Growth through funding
START-UP SPOTLIGHT from the Invested Investor, published in partnership with AngelNews
In this role Ian helps companies to identify the most suitable form of funding; grants, investment, lending etc. to allow them to grow.
Ian was previously Head of Entrepreneurship at STFC where he focused on helping start-ups and early stage companies take ideas from conception to implementation. As part of his work supporting business creation, Ian identified individuals with high growth start-up backgrounds, who could help drive IP toward new products and companies, and so become independent leaders of business.
He joined STFC from his self-funded public computing IT firm which delivered public use computing to the NHS, local government, prisons and sport facilities.
1) Why/How did you become a Head of Access to Finance?
I can only explain my career by looking backwards at the path I have taken. Going forwards it makes little sense. I have ended up in a role that I love, and every job along the way has been great fun, I just seem to get tempted away by a job that seems more fun than the previous one.
I was originally sponsored through University, studying Information System Engineering, by BT Research labs, Martlesham Heath. I was working on using Virtual Reality to enhance team working, back in the early 90s. My desktop was, apparently, the same computer that was used for Jurassic Park, which was the big summer hit. I then moved to London, to BT Internet where I was a technology scout, my home was one of the first public broad band homes. I was tasked with answering the question, “what will we do at home on the internet, after we have read our emails”?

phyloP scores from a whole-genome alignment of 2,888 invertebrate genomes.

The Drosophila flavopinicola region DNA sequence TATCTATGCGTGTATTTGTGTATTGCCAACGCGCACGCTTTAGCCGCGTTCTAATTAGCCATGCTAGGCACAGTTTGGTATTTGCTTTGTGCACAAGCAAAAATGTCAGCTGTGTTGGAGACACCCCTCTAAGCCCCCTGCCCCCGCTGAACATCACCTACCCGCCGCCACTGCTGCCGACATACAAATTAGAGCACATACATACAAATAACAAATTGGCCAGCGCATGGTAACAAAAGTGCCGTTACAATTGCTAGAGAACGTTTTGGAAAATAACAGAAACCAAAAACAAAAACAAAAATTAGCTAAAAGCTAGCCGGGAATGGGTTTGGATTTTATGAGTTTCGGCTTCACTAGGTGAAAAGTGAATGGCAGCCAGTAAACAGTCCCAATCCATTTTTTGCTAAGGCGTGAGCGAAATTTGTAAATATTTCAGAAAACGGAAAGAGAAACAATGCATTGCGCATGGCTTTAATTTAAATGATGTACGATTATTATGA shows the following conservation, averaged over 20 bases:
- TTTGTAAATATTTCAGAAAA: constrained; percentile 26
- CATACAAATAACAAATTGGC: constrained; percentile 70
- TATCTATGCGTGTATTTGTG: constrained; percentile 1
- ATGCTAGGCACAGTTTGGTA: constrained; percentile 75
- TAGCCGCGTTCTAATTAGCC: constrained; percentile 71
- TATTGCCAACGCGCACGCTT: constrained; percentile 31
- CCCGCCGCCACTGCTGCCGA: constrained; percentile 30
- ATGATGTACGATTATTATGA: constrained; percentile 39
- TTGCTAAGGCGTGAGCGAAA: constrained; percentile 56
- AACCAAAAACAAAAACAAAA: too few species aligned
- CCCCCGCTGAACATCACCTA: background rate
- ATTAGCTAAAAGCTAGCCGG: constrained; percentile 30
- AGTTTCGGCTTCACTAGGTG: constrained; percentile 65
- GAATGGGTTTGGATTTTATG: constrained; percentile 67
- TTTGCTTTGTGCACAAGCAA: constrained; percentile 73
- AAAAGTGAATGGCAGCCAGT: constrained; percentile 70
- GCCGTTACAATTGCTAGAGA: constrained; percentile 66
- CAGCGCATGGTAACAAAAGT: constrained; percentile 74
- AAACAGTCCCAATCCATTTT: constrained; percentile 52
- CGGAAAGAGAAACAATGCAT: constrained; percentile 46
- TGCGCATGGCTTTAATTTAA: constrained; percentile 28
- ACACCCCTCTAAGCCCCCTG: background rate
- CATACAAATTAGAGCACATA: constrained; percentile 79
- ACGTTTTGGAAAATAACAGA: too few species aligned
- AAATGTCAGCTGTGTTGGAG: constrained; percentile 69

I next joined a telecom start up, at the beginning of the dot com bubble burst. I found a job working with angel investors, running a company for them, before creating my own start-up. After exiting that, I joined the UK Government Physics Research Council (STFC), as Head of Entrepreneurship, looking for another start-up. Instead I ended up running an IP network out of CERN (European Organisation for Nuclear Research) before being head hunted over to the Knowledge Transfer Network.
2) What do you do in your current role?
In my current role I help companies and projects secure the finance they need by giving them advice on grants, banks and investment. How to locate them, how to apply and who can offer what. The funding landscape can appear complex and many people are funded to give the advice they give, I am lucky that I am independent of funding streams.
3) What are the challenges faced by entrepreneurs?
I think knowing who to trust. When people see something outside their knowledge base, they do one of two things – they either trivialise it, or tell you it is impossible. To grow a company, you will meet many people who give you well-meaning advice, sometimes good and sometimes not, the entrepreneur has no way of knowing which it is. You need to be determined to carry on. This makes it hard to stay open minded, and I understand that.